The overwhelming analysis of George Osborne’s latest budget has surrounded the planned changes to welfare spend, with an inevitable focus on the scrapping of working tax credits, the introduction of a ‘living wage’ and an ambition to make everyone who is under the age of 25 continue in education, get an apprenticeship or find a job!
By and large, the political classes have split into the traditional left-right fashion to which we have become accustomed, with Labour screaming ‘foul’ and Tories claiming that they are only doing what has been asked for by an increasingly weary debt ridden electorate.
Politically all this has played out very well for the chancellor, as he has been able to concentrate on the savings to the government and UK Plc, accrued on the back of those he claims are overly reliant on ‘hand outs’ – rather than addressing the very real challenges that the business community is about to face in trying to pay for those savings.
I was a long-time advocate of the minimum wage and my instinct is to be equally supportive of the introduction of a living wage. Indeed it is something that we practice at Downtown and we are pleased to be able to do so.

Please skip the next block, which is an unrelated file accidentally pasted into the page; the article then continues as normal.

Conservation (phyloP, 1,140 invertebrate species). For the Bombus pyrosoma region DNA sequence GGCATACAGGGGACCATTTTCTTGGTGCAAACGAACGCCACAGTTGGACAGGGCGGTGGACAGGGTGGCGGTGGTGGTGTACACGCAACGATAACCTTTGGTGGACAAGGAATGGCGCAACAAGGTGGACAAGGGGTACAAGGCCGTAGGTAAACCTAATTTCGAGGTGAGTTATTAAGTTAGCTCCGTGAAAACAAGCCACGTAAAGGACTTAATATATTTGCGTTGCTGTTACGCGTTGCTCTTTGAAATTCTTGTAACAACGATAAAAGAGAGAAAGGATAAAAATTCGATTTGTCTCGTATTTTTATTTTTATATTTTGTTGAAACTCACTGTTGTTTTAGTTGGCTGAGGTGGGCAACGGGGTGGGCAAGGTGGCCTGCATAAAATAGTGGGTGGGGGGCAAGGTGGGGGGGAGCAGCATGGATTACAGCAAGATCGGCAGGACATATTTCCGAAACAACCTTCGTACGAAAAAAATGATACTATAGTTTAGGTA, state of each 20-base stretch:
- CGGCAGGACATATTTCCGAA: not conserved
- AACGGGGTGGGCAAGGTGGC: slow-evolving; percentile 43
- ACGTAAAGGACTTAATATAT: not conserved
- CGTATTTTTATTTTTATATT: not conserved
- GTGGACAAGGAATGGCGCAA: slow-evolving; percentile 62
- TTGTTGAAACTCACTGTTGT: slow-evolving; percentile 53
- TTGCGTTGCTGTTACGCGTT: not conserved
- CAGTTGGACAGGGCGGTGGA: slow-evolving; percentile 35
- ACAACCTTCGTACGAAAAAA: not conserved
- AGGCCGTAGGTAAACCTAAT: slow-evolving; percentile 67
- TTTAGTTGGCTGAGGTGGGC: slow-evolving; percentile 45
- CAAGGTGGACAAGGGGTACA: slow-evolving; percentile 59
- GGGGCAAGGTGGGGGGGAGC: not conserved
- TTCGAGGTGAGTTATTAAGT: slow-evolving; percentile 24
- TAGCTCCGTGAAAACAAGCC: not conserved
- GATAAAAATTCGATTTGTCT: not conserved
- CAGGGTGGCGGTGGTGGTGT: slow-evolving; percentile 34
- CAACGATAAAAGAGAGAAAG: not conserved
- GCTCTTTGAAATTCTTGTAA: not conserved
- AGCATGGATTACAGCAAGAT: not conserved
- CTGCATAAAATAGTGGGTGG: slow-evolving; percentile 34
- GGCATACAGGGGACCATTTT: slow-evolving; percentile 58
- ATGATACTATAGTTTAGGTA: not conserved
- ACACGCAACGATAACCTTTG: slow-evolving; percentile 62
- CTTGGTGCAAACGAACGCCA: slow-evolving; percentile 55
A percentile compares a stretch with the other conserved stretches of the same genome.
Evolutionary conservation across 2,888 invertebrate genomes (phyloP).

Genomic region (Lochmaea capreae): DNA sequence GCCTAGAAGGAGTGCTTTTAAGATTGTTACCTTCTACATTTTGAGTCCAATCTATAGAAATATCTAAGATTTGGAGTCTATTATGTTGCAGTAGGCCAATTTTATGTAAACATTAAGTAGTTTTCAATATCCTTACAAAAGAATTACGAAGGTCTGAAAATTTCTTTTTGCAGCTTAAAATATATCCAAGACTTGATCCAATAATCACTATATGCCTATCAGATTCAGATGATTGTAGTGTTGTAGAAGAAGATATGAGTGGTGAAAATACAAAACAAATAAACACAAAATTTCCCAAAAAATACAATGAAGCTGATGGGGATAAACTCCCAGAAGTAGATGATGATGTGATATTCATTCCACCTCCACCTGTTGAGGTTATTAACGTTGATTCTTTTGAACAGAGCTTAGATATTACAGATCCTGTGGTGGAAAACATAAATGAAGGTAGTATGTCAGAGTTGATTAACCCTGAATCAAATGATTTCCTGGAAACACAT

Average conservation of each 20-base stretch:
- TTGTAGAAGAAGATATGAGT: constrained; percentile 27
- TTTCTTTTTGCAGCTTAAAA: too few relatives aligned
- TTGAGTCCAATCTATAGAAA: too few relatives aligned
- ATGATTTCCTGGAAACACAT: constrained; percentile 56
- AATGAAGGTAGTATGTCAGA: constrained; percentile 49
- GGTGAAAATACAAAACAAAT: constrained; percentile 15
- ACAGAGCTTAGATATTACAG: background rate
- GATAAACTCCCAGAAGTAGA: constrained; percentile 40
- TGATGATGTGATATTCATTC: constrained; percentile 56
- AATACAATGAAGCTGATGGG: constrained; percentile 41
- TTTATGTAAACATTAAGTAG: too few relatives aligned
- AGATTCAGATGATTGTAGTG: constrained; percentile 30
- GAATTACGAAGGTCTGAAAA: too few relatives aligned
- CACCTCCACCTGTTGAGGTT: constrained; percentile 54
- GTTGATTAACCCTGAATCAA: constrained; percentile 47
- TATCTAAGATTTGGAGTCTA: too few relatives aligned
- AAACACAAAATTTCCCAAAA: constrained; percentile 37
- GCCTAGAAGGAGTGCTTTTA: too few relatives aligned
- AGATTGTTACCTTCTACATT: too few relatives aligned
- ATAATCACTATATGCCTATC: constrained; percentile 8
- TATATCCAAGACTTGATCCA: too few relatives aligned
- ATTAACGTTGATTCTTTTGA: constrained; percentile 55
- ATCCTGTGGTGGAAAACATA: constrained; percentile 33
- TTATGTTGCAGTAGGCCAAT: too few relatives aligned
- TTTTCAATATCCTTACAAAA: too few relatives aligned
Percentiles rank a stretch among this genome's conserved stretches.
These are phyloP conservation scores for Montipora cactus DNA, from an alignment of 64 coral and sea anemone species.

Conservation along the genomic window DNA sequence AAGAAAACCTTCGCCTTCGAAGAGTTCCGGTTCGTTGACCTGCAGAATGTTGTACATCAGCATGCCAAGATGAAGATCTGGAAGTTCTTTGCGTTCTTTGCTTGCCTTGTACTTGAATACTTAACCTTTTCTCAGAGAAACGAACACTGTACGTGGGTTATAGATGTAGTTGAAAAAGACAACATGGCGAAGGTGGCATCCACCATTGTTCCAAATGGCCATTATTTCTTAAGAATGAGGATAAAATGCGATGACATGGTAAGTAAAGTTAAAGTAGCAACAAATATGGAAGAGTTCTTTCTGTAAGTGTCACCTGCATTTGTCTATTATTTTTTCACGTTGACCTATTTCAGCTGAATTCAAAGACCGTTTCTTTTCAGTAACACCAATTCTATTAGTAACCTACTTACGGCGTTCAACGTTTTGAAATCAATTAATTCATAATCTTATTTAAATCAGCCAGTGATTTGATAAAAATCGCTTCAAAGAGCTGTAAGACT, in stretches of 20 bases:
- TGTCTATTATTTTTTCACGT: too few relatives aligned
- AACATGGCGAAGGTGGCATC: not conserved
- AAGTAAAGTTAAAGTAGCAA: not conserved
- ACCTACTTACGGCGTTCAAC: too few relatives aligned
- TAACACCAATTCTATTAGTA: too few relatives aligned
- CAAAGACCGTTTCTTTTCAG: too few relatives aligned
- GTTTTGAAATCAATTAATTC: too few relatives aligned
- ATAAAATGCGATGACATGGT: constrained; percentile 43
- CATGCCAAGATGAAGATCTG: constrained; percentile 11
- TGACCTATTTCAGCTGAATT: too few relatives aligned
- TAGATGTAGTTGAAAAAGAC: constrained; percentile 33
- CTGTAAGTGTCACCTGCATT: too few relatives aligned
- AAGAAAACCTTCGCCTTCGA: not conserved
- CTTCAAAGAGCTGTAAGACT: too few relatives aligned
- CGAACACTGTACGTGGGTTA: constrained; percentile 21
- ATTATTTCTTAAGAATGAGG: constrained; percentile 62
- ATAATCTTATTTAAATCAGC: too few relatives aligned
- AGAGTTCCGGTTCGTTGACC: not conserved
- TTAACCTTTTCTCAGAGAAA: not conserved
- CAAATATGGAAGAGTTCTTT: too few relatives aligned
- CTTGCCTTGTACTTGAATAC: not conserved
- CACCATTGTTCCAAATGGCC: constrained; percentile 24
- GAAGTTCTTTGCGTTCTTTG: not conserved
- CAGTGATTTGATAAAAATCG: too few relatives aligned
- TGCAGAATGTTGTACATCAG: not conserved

However, I am equally aware of the pressure many small businesses face when thinking about rewarding good staff in order to retain them through pay increases; the challenges they still face in terms of cash flow and dealing with their banks; the masses of red tape and bureaucracy they have to plough through; and negotiating with an increasingly aggressive HMRC.
To have to facto in additional salary costs at a time when many are still replenishing their own bank balances having come through a tough and lengthy recession hardly feels ‘business-friendly’.
There is then, of course, the ticking time bomb of the introduction of the new auto enrolment pension provision – a further cost to business, and one that many will not have adequately planned for or, sadly, be able to afford.
The net result of these demands on business may not be wholesale bankruptcies, closures and redundancies. However, I believe it will prove to be a barrier to growth. Those who have a vision of growing their business by employing more staff will be thinking twice and possibly three times before agreeing to an expenditure bill that is going to be so much higher in eighteen months’ time.
Of course, people will point to the reduction in corporation tax and indeed personal tax allowances too. Unfortunately, many of the smaller businesses and business owners that operate in the UK will benefit little from these changes.
George may have been unkind to the working poor. He has done few favours for the working entrepreneur either.
The budget may be positive for the chancellor in the short term. I wonder whether the impact of that budget in the longer term and the ultimate judgement of it will be quite as kind.